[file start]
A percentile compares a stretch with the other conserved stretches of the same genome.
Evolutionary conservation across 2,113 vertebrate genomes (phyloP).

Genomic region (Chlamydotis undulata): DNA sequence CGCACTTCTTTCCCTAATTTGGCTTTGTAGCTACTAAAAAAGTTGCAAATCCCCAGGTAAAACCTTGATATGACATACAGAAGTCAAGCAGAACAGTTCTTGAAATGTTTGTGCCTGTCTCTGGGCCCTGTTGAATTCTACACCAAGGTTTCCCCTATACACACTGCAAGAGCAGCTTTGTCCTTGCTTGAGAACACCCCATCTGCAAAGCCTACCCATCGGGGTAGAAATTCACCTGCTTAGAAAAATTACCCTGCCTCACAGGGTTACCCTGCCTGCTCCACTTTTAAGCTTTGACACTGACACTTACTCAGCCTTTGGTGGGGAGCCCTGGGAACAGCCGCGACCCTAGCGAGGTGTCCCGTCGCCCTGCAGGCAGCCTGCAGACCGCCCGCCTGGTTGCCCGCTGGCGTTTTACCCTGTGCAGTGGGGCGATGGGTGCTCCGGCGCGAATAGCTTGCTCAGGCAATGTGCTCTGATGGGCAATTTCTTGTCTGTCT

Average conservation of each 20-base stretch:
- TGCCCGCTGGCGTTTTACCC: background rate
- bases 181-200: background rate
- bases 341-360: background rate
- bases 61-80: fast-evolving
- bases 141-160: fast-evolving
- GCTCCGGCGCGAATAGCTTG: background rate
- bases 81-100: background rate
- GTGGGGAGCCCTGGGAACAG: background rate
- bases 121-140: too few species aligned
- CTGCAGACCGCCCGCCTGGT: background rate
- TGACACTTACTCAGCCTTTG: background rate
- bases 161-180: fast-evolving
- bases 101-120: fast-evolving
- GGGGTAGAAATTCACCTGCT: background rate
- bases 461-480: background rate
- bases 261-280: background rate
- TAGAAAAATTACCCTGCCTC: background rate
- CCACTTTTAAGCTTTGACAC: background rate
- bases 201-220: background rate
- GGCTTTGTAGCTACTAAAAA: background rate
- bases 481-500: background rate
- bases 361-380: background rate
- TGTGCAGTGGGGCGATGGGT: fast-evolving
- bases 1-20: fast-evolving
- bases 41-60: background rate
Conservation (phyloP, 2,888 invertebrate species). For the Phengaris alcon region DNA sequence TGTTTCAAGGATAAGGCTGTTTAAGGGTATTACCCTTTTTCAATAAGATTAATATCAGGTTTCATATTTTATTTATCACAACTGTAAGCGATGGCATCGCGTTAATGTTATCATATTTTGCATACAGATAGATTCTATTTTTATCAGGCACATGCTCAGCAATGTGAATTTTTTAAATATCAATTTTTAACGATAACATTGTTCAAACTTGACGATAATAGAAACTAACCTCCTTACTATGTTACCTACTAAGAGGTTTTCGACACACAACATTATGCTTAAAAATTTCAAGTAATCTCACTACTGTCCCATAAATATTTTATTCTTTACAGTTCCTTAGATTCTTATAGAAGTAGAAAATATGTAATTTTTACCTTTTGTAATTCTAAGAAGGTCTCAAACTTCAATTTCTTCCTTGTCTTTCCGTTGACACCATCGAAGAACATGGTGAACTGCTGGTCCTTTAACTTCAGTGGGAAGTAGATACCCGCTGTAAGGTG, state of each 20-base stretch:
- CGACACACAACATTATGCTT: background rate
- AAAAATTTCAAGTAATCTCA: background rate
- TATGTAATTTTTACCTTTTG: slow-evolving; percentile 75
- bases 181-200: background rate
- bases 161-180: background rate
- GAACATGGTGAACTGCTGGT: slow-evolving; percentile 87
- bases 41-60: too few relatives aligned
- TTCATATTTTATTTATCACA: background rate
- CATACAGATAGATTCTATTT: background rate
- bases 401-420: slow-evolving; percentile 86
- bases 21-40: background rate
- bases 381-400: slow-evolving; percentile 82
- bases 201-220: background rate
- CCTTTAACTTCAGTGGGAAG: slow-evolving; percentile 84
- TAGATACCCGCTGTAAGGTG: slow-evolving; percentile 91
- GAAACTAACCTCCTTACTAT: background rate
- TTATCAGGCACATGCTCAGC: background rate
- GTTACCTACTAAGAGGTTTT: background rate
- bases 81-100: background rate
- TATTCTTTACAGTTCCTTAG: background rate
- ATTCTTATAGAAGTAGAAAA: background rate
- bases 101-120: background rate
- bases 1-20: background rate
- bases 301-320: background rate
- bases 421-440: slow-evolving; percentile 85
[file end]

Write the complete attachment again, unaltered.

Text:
A percentile compares a stretch with the other conserved stretches of the same genome.
Evolutionary conservation across 2,113 vertebrate genomes (phyloP).

Genomic region (Chlamydotis undulata): DNA sequence CGCACTTCTTTCCCTAATTTGGCTTTGTAGCTACTAAAAAAGTTGCAAATCCCCAGGTAAAACCTTGATATGACATACAGAAGTCAAGCAGAACAGTTCTTGAAATGTTTGTGCCTGTCTCTGGGCCCTGTTGAATTCTACACCAAGGTTTCCCCTATACACACTGCAAGAGCAGCTTTGTCCTTGCTTGAGAACACCCCATCTGCAAAGCCTACCCATCGGGGTAGAAATTCACCTGCTTAGAAAAATTACCCTGCCTCACAGGGTTACCCTGCCTGCTCCACTTTTAAGCTTTGACACTGACACTTACTCAGCCTTTGGTGGGGAGCCCTGGGAACAGCCGCGACCCTAGCGAGGTGTCCCGTCGCCCTGCAGGCAGCCTGCAGACCGCCCGCCTGGTTGCCCGCTGGCGTTTTACCCTGTGCAGTGGGGCGATGGGTGCTCCGGCGCGAATAGCTTGCTCAGGCAATGTGCTCTGATGGGCAATTTCTTGTCTGTCT

Average conservation of each 20-base stretch:
- TGCCCGCTGGCGTTTTACCC: background rate
- bases 181-200: background rate
- bases 341-360: background rate
- bases 61-80: fast-evolving
- bases 141-160: fast-evolving
- GCTCCGGCGCGAATAGCTTG: background rate
- bases 81-100: background rate
- GTGGGGAGCCCTGGGAACAG: background rate
- bases 121-140: too few species aligned
- CTGCAGACCGCCCGCCTGGT: background rate
- TGACACTTACTCAGCCTTTG: background rate
- bases 161-180: fast-evolving
- bases 101-120: fast-evolving
- GGGGTAGAAATTCACCTGCT: background rate
- bases 461-480: background rate
- bases 261-280: background rate
- TAGAAAAATTACCCTGCCTC: background rate
- CCACTTTTAAGCTTTGACAC: background rate
- bases 201-220: background rate
- GGCTTTGTAGCTACTAAAAA: background rate
- bases 481-500: background rate
- bases 361-380: background rate
- TGTGCAGTGGGGCGATGGGT: fast-evolving
- bases 1-20: fast-evolving
- bases 41-60: background rate
Conservation (phyloP, 2,888 invertebrate species). For the Phengaris alcon region DNA sequence TGTTTCAAGGATAAGGCTGTTTAAGGGTATTACCCTTTTTCAATAAGATTAATATCAGGTTTCATATTTTATTTATCACAACTGTAAGCGATGGCATCGCGTTAATGTTATCATATTTTGCATACAGATAGATTCTATTTTTATCAGGCACATGCTCAGCAATGTGAATTTTTTAAATATCAATTTTTAACGATAACATTGTTCAAACTTGACGATAATAGAAACTAACCTCCTTACTATGTTACCTACTAAGAGGTTTTCGACACACAACATTATGCTTAAAAATTTCAAGTAATCTCACTACTGTCCCATAAATATTTTATTCTTTACAGTTCCTTAGATTCTTATAGAAGTAGAAAATATGTAATTTTTACCTTTTGTAATTCTAAGAAGGTCTCAAACTTCAATTTCTTCCTTGTCTTTCCGTTGACACCATCGAAGAACATGGTGAACTGCTGGTCCTTTAACTTCAGTGGGAAGTAGATACCCGCTGTAAGGTG, state of each 20-base stretch:
- CGACACACAACATTATGCTT: background rate
- AAAAATTTCAAGTAATCTCA: background rate
- TATGTAATTTTTACCTTTTG: slow-evolving; percentile 75
- bases 181-200: background rate
- bases 161-180: background rate
- GAACATGGTGAACTGCTGGT: slow-evolving; percentile 87
- bases 41-60: too few relatives aligned
- TTCATATTTTATTTATCACA: background rate
- CATACAGATAGATTCTATTT: background rate
- bases 401-420: slow-evolving; percentile 86
- bases 21-40: background rate
- bases 381-400: slow-evolving; percentile 82
- bases 201-220: background rate
- CCTTTAACTTCAGTGGGAAG: slow-evolving; percentile 84
- TAGATACCCGCTGTAAGGTG: slow-evolving; percentile 91
- GAAACTAACCTCCTTACTAT: background rate
- TTATCAGGCACATGCTCAGC: background rate
- GTTACCTACTAAGAGGTTTT: background rate
- bases 81-100: background rate
- TATTCTTTACAGTTCCTTAG: background rate
- ATTCTTATAGAAGTAGAAAA: background rate
- bases 101-120: background rate
- bases 1-20: background rate
- bases 301-320: background rate
- bases 421-440: slow-evolving; percentile 85